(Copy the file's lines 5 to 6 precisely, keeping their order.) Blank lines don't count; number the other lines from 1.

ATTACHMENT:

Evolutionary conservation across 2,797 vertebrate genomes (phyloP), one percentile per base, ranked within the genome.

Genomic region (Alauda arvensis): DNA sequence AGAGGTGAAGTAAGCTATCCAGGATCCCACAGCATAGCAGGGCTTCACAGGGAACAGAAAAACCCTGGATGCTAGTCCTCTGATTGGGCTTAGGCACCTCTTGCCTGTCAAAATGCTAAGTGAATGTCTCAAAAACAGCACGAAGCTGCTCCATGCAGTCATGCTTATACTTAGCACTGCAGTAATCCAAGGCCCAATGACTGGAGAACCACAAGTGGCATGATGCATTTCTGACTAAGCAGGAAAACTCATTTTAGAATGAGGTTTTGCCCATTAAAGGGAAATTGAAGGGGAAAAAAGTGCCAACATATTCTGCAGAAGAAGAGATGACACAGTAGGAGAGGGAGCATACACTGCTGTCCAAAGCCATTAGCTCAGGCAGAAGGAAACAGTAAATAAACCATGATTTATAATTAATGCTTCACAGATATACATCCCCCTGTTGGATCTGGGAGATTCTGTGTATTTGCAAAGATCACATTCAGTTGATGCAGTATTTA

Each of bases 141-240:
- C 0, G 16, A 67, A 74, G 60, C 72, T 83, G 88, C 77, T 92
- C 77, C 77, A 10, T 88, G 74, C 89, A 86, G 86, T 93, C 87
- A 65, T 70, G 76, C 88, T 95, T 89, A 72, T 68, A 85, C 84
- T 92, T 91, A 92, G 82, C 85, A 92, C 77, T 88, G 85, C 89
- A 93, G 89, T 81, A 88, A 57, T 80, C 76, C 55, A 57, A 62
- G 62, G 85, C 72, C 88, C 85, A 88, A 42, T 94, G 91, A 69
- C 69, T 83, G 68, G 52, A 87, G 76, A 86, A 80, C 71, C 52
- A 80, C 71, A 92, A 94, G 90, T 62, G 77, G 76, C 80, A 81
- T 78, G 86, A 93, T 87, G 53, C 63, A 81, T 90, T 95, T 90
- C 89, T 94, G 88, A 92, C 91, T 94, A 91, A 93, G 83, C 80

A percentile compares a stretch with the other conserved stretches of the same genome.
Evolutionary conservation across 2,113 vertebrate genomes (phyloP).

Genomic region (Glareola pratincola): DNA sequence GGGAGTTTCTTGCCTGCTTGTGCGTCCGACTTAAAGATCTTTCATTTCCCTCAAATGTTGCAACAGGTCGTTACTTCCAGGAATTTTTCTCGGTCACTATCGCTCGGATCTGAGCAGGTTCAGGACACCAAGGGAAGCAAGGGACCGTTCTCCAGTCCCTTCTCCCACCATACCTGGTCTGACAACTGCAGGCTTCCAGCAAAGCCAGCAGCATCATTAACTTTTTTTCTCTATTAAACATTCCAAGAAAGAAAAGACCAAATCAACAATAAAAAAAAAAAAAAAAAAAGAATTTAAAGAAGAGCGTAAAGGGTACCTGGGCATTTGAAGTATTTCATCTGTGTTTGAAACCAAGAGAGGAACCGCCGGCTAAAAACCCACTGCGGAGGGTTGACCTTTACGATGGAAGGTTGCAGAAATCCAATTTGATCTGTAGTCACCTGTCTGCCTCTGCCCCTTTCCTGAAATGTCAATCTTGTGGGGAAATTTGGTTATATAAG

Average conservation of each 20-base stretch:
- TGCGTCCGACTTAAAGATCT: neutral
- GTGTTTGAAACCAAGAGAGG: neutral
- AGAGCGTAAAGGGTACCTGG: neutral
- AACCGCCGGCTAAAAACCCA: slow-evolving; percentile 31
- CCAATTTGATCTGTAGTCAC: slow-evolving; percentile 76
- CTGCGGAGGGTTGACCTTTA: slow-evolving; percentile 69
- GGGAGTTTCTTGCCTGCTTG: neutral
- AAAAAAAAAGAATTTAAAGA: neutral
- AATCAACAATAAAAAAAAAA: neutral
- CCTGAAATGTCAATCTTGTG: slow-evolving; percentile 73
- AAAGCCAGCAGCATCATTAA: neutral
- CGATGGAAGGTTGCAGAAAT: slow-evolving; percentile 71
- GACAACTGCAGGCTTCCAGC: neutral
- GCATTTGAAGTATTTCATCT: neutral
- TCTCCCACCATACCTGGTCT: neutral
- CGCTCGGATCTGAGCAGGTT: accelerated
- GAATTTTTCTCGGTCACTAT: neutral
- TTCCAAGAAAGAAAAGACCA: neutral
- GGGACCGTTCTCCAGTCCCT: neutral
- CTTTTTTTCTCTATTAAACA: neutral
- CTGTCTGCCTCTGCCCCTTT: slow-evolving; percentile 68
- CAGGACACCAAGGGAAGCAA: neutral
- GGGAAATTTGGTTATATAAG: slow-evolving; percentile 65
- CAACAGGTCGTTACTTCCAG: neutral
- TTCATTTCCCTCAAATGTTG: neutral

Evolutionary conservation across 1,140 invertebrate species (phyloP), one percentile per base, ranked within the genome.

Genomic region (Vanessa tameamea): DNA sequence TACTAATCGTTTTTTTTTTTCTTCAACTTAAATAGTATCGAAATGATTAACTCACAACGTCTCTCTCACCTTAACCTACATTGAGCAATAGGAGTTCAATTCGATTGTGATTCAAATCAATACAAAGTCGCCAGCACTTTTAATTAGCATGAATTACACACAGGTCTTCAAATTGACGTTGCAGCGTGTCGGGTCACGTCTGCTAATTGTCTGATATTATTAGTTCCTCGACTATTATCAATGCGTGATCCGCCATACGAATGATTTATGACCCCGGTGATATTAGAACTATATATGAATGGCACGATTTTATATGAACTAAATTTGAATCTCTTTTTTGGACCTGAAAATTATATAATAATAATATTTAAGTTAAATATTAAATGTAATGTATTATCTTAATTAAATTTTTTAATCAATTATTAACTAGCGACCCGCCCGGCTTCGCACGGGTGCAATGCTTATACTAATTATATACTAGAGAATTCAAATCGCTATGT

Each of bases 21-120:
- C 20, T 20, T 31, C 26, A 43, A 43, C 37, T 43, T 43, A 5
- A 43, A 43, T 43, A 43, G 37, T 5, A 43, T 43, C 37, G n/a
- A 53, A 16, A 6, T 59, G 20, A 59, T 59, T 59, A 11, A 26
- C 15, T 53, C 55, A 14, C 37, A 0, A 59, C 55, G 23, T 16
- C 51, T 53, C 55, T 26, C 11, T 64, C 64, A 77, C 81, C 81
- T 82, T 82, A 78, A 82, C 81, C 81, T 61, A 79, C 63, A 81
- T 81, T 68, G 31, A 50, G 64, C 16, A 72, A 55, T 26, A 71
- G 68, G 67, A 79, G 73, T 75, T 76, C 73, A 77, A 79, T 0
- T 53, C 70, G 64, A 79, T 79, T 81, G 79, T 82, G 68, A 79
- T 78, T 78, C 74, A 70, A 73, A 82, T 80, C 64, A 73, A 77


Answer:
- C 77, C 77, A 10, T 88, G 74, C 89, A 86, G 86, T 93, C 87
- A 65, T 70, G 76, C 88, T 95, T 89, A 72, T 68, A 85, C 84